Strategic Park And Ride Opportunities For The Southampton Area

Executive Summary

January, 02

1. Introduction

1.1. Background to the Study

1.1.1. Peter Brett Associates were commissioned in August 2001 by Hampshire County Council and Southampton City Council to undertake a study of strategic park and ride opportunities for the Southampton area, on behalf of the Southampton Area Transport Strategy (SATS) group of local authorities.

1.2. Aims of the Study

1.2.1. The focus of this study was to produce a strategy for the development of park and ride within the SATS area. Opportunities for park and ride are identified together with the constraints that act as a barrier to successful implementation. The study concludes with options for a way forward and an action plan.

1.2.2. Throughout the study the emphasis has been on park and ride as a strategic transportation measure which can have benefits for the wider south Hampshire area, meeting the travel needs of local communities, increasing travel choice and reducing the impact of the private car on local and sub regional networks.

1.3. Outcomes of the Study

1.3.1. The study identified the key opportunities and constraints through an initial review of the SATS area. It considered relevant policy documents at national, regional and local levels and it confirmed the support for both sustainable transport objectives and specifically park and ride development for the Southampton area.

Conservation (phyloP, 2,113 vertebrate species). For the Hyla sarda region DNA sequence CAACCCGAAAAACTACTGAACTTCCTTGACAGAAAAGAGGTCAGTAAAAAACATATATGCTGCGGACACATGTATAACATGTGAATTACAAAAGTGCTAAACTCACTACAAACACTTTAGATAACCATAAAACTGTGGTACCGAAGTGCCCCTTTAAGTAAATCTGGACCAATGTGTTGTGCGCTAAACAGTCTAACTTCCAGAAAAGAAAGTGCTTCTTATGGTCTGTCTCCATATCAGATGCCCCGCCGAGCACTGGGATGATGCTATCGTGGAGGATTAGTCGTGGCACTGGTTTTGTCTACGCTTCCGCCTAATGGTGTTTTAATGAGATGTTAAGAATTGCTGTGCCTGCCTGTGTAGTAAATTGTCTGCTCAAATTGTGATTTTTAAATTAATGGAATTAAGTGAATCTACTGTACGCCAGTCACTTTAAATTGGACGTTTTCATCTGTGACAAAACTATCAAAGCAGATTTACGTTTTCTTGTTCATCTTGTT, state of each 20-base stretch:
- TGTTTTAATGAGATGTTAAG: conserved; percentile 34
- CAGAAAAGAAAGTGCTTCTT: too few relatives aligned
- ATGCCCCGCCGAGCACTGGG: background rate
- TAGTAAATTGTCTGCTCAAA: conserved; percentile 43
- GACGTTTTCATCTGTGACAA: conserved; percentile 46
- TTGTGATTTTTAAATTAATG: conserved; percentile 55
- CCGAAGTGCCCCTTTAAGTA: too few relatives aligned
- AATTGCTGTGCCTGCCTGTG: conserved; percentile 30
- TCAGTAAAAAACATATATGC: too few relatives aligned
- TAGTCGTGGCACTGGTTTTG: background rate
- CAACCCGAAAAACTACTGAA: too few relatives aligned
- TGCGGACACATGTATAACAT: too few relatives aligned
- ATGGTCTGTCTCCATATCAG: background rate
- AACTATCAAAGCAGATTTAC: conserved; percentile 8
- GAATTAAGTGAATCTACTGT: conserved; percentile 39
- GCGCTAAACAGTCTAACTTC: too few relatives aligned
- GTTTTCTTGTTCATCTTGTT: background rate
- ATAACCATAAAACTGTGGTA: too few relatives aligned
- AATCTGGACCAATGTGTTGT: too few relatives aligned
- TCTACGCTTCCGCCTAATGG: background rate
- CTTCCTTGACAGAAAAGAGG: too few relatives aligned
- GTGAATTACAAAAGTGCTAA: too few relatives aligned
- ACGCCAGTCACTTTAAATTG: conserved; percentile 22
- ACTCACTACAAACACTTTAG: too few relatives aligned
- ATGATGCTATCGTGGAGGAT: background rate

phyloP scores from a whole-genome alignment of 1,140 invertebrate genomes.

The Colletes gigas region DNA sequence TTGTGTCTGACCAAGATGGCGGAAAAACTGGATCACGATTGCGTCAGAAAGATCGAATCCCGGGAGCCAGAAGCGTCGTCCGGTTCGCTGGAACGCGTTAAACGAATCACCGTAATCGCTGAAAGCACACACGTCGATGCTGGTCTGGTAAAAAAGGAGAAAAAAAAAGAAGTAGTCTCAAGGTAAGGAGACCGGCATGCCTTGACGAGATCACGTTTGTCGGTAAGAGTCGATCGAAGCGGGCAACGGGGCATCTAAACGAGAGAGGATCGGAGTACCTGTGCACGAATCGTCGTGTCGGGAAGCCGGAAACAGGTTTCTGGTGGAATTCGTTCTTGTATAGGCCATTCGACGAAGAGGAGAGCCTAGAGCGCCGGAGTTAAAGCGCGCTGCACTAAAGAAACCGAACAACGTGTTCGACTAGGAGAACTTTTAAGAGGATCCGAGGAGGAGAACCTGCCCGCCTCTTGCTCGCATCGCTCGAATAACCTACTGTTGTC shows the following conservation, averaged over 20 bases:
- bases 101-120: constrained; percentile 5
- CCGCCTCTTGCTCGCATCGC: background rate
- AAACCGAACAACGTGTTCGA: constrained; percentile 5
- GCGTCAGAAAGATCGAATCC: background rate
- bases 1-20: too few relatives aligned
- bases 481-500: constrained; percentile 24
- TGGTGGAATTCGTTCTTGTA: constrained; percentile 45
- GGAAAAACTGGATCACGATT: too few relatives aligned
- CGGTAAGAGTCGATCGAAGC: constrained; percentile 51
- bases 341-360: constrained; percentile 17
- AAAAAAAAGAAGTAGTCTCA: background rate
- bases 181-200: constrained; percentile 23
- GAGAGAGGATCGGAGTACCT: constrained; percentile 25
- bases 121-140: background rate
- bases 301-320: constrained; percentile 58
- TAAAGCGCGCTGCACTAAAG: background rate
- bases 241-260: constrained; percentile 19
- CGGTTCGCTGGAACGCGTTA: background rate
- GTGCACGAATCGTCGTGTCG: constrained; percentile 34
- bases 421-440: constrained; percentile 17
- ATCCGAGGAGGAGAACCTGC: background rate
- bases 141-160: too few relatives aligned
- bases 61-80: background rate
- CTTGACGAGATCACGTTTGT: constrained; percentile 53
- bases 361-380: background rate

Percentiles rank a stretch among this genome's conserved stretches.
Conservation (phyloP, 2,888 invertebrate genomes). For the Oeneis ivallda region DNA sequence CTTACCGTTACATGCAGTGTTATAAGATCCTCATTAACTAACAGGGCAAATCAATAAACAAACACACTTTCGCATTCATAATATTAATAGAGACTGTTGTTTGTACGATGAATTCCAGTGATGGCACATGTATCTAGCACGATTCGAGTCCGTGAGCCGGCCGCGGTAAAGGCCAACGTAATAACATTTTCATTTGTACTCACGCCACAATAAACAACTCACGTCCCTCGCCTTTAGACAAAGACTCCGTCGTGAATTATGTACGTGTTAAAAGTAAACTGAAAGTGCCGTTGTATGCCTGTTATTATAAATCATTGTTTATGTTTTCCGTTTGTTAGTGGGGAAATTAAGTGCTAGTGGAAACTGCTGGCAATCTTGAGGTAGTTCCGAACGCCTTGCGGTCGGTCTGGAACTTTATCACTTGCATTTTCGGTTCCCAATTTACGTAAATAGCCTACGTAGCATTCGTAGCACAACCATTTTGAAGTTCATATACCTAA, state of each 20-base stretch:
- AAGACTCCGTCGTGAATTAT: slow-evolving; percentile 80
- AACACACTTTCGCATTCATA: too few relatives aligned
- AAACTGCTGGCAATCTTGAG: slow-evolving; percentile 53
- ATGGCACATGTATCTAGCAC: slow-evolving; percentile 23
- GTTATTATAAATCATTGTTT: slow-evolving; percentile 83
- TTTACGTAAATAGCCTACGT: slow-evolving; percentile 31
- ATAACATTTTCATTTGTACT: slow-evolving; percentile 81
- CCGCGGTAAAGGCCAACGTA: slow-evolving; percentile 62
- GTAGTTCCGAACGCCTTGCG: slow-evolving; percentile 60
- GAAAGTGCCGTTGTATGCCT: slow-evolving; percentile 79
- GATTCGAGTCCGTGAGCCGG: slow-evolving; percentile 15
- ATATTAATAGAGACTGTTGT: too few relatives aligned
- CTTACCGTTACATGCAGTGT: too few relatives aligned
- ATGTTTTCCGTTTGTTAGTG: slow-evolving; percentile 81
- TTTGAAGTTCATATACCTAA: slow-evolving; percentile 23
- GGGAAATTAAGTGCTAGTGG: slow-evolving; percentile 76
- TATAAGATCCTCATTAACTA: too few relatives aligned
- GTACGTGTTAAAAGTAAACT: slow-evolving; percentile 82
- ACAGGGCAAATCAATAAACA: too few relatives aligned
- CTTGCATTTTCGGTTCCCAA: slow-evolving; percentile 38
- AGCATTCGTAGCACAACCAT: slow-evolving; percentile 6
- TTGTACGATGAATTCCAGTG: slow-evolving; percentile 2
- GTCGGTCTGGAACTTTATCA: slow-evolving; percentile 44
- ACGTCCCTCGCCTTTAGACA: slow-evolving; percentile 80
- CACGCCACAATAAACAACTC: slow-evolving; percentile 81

1.3.2. The study team undertook a comprehensive review of previous park and ride studies, to provide a summary of previous site selection work and preferred options over the last 10 years. Each of the studies (Wootton Jeffreys (1993), Halcrow (1995), MVA (1998)) identified sites on three main corridors and there was some consensus on potential sites in the Nursling, Stoneham and Windhover areas. The key differences were in specific site location, timing of introduction and whether a single, two or three site strategy would be the most effective.

1.3.3. The focus of the study is primarily on bus based park and ride but other modes such as rail and ferry services were also considered. Rail options would need to overcome rail capacity issues on approaches to Southampton, the distance of the Central station from the city centre and funding constraints, therefore they probably represent longer term opportunities. Ferry opportunities from Hythe are also considered to be smaller scale but potentially viable, although impact on local parking and traffic management would need to be addressed.

1.3.4. A detailed site assessment process was then undertaken to identify those sites most suitable for park and ride operations, including new sites not considered by previous studies. 54 sites were identified initially from previous studies, site visits and local knowledge, although this was reduced to 24 sites when sites were rejected for being unavailable due to development, too small, inaccessible or too close to the city centre.

1.3.5. The assessment framework for the remaining 24 sites included the following primary criteria:

1.3.6. Each of the sites on the Eastern, Northern and Western Corridors were comprehensively assessed and the following sites were identified has having the greatest potential: